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The latest resistance attacks and US arrests - including nine who were described by the officer in charge of Saddam's detention, Major-General Ray Odierno, as "mid-level operatives: financiers, organizers, arms suppliers" - underscore the fluid structure and make-up of the opposition that confronts the US in Iraq.

US officials insist that the strategic direction comes from Izzat Ibrahim Al-Duri, a long-serving Saddam lieutenant whose family properties overlook the farm on which Saddam was dragged from his burrow and who this week became the most senior official of the former regime still on the run.

But hampered by poor communications, the evidence suggests great local autonomy and a degree of friction between several competing resistance groups with varying agendas, but all of which are bent on causing trouble for the US. There are Baath Party loyalists, some of whose ardor might be diluted by the finality of Saddam's capture. But there are also dozens of locally run cells that claim to be vehemently anti-Saddam and to be driven by nationalism and a need to protect their huge natural resources - especially oil - from what they see as an American grab.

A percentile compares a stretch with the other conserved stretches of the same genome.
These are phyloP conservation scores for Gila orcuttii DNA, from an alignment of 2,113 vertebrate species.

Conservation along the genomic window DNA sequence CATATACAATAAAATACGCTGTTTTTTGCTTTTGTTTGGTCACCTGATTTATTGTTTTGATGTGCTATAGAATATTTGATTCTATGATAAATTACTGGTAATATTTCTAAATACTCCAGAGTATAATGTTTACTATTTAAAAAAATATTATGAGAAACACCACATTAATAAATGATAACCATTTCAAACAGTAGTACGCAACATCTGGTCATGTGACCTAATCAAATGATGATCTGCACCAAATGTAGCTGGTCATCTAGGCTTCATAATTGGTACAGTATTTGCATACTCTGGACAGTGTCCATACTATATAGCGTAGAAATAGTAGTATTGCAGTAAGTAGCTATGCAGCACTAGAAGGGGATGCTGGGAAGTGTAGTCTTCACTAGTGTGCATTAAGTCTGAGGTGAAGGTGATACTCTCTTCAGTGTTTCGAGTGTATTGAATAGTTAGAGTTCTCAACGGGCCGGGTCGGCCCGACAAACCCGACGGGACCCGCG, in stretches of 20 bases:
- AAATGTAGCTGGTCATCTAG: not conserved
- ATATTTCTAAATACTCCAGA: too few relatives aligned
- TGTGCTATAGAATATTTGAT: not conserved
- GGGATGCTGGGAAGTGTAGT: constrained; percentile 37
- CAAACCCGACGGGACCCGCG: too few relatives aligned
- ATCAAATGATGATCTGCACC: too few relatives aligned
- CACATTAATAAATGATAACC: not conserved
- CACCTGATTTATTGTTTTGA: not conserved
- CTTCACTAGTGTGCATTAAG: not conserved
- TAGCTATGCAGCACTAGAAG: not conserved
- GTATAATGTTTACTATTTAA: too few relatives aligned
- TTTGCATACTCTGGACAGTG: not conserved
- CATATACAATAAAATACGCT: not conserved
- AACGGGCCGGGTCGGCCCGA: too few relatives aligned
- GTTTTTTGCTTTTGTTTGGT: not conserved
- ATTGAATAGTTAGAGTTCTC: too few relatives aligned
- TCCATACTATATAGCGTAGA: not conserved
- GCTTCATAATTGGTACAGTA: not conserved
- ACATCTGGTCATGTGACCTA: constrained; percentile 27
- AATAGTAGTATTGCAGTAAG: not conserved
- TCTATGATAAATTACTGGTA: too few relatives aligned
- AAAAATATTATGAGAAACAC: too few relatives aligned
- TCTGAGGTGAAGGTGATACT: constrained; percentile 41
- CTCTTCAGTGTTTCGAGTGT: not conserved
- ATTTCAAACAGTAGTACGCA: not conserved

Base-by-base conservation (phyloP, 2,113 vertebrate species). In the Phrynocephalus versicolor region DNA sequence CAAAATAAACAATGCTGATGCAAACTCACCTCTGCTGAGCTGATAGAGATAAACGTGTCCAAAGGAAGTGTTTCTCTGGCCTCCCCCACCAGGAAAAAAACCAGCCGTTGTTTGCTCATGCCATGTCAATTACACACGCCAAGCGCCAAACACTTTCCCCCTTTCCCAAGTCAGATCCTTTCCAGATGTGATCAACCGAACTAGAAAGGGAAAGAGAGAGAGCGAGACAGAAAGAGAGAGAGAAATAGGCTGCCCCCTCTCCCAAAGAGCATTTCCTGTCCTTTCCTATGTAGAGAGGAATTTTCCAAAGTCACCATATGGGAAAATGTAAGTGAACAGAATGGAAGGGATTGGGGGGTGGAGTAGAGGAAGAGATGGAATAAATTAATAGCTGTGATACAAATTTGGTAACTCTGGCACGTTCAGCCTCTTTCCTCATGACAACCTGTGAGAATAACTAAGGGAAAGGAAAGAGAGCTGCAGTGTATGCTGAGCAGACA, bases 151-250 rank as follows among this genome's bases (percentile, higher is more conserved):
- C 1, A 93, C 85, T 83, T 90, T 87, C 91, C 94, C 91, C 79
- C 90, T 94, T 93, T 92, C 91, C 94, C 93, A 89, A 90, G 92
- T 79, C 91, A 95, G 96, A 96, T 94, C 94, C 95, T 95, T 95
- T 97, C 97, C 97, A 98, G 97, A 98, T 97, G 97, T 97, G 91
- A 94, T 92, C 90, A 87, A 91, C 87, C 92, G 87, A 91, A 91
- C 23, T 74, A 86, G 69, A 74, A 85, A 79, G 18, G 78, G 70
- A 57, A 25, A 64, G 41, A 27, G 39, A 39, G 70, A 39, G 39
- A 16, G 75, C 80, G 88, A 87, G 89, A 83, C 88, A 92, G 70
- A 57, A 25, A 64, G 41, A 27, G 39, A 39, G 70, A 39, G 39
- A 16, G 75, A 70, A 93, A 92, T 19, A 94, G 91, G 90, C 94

Advising and training both these groups are an unknown number from the ranks of Saddam's well-trained military and from his tenacious intelligence agencies. In the service of some of them is a criminal element that operates on a fee-for-service basis.

Then there are the foreign fighters claimed by the US to be in the service of al-Qaeda and one of its offshoots, Ansar al-Islam. These so-called jihadists come from across the Arab world and are thought most likely to be the parties behind the wave of suicide bombings that started in the summer with the attack on the Jordanian embassy in Baghdad. Responsibility is never claimed for the bombings. The US variously lays the blame at the feet of the foreign terror groups or the Baath Party loyalists. Co-ordination between the resistance groups is little understood, but it is thought to be erratic.

AS THE DUST settled in Samara on Wednesday, a local resident, Hikmat Azzawi, told a reporter: "They cut locks, they blow open doors, they search houses with no evidence. It's just like the Israelis and the Palestinians."